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Nicholas Young

Perspectives on family, disability, technology, and media.

Dispatch

Co-created in 2013 by Joshua Wentz and Nicholas Young, Dispatch touches almost every aspect of the modern artist’s career. Wentz, a label-owner and musician, brings a unique perspective from Chicago’s underground.

Rules of Engagement

Broadcast Date:

Before signing your rights away, it’s best to understand the rules. Before penning a controversial article, you should check your cultural sensibilities. Today on Dispatch, we round up the most important news, beginning with Apple Music and end on the censorship of historical artifacts.

First on the docket, Shepard Fairey is wanted in Detroit for vandalism. We discuss whether his work — outside of a commissioned work — constitutes destruction of property, or is it, like everything else he is credited with, art.

Next, we swing into the world of music royalties to touch on Eternify an app created to game Spotify’s revenue system. What does this say about music streaming platforms at large, and how should artists (properly) fight back against ever-decreasing royalties?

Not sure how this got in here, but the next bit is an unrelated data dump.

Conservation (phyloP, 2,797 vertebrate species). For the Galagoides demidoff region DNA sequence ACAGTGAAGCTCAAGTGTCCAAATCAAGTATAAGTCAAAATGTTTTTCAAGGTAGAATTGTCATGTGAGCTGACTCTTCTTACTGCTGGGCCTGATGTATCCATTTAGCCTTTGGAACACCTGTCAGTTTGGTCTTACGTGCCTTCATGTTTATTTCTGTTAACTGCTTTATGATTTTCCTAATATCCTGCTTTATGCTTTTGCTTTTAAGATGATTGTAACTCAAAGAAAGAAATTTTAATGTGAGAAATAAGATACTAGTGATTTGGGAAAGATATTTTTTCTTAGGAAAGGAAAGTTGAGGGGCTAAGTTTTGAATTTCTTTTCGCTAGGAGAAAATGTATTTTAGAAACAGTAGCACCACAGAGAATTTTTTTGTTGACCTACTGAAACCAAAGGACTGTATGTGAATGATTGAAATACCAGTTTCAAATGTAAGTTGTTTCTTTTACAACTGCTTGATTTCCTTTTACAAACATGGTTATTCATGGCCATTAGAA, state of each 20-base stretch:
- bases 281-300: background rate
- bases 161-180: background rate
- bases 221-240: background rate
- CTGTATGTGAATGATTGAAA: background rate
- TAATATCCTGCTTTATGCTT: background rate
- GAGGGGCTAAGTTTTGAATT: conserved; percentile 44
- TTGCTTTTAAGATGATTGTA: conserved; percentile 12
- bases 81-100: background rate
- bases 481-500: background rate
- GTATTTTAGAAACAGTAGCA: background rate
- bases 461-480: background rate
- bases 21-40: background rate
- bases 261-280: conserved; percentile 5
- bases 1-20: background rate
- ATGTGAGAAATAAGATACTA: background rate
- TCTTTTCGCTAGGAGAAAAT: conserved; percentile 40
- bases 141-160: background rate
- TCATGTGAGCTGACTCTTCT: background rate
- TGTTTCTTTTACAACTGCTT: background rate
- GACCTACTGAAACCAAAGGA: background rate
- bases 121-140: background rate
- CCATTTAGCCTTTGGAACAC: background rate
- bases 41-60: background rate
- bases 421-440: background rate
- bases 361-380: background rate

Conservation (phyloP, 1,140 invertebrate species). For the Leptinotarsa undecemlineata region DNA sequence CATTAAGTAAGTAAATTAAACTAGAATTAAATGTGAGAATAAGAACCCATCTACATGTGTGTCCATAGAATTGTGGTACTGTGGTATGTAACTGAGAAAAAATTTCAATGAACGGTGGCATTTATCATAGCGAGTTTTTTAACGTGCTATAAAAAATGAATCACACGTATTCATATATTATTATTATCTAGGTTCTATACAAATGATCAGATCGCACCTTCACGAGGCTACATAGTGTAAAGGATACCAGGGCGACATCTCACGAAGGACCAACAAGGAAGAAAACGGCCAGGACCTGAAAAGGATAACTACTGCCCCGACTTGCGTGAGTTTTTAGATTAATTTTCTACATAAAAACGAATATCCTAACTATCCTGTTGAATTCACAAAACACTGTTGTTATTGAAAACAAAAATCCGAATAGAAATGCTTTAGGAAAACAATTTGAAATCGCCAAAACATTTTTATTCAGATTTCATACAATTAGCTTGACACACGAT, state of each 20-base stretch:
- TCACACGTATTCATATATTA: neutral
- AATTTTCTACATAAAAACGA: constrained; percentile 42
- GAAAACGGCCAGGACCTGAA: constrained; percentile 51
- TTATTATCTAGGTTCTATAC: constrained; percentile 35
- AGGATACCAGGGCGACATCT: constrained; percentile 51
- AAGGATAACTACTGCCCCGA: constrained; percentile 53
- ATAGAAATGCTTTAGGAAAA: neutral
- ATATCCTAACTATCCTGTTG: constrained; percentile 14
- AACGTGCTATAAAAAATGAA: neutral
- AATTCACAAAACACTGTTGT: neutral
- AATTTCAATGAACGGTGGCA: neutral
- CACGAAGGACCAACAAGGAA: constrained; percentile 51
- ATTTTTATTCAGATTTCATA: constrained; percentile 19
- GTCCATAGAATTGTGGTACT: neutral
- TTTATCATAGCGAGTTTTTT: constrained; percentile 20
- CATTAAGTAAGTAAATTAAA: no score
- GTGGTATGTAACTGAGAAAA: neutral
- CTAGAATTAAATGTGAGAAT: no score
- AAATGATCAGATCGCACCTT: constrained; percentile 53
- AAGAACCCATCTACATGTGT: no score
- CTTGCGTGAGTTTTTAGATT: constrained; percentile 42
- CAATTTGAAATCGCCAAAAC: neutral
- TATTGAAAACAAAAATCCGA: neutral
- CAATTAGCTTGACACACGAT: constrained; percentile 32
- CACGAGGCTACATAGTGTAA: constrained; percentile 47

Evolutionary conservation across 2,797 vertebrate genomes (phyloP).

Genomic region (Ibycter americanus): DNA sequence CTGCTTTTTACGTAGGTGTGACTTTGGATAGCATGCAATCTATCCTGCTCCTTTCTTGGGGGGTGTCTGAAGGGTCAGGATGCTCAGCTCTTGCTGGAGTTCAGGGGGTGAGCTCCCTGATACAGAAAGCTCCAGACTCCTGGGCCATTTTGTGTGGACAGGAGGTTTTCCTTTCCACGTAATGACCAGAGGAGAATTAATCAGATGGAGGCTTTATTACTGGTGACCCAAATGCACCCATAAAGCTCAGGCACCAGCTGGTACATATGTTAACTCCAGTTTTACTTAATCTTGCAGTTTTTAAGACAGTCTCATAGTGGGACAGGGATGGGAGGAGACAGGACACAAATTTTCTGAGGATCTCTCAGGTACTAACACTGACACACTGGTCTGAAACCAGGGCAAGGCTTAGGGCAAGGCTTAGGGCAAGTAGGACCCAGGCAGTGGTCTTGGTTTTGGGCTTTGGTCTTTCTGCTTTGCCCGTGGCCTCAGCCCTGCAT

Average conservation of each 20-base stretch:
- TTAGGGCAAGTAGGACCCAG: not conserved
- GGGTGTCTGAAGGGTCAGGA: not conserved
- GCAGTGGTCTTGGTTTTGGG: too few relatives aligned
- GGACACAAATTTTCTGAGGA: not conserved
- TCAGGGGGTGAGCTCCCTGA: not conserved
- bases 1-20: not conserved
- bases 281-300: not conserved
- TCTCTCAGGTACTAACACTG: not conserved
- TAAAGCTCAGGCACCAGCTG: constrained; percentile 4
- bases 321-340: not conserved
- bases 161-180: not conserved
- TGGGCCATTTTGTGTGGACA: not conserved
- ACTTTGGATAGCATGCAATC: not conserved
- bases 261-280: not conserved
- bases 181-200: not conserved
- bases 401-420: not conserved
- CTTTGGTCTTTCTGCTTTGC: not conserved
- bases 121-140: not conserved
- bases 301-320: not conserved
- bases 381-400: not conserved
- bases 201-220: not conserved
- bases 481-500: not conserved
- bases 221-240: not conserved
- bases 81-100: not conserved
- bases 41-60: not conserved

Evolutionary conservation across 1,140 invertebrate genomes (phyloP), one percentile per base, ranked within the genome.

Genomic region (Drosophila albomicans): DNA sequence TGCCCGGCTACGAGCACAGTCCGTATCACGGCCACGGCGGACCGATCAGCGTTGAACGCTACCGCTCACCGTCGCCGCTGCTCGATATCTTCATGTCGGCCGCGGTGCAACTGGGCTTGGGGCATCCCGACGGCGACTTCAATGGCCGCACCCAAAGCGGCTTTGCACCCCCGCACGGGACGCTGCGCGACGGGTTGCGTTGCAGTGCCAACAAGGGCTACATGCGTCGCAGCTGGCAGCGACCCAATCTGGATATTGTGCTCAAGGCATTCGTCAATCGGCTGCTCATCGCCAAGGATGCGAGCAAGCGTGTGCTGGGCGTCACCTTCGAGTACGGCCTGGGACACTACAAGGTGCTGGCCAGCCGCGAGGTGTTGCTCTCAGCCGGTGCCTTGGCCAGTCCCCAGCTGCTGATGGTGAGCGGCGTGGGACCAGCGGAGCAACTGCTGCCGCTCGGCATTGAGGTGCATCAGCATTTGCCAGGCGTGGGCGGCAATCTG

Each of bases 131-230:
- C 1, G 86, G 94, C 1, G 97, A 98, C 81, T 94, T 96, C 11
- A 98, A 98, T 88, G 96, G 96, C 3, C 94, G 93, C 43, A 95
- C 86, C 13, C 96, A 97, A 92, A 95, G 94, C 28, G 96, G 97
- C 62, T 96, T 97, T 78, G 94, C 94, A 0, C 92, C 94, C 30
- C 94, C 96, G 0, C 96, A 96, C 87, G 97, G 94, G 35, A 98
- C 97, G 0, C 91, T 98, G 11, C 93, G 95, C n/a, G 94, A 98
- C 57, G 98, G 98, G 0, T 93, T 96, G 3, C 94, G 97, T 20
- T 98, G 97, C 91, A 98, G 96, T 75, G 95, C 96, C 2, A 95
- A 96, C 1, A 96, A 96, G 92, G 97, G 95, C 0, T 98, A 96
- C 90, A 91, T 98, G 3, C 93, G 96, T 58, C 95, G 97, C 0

Then, we ask why the U.S. Government is using Windows XP, a software platform with almost 14 years of history, and was retired last year. Nicholas, for one, is afraid of the repercussions this has for other, crucial government services.

And finally, should we destroy all references to the Confederate Battle Flag, or is it a crucial part of our history? Perhaps the uses of it in modern culture are misguided, but how far can we police cultural heritage? Is attempting to do so dangerous?

That, and more, is all coming up on Episode 101 of Dispatch. Press play and engage your brain.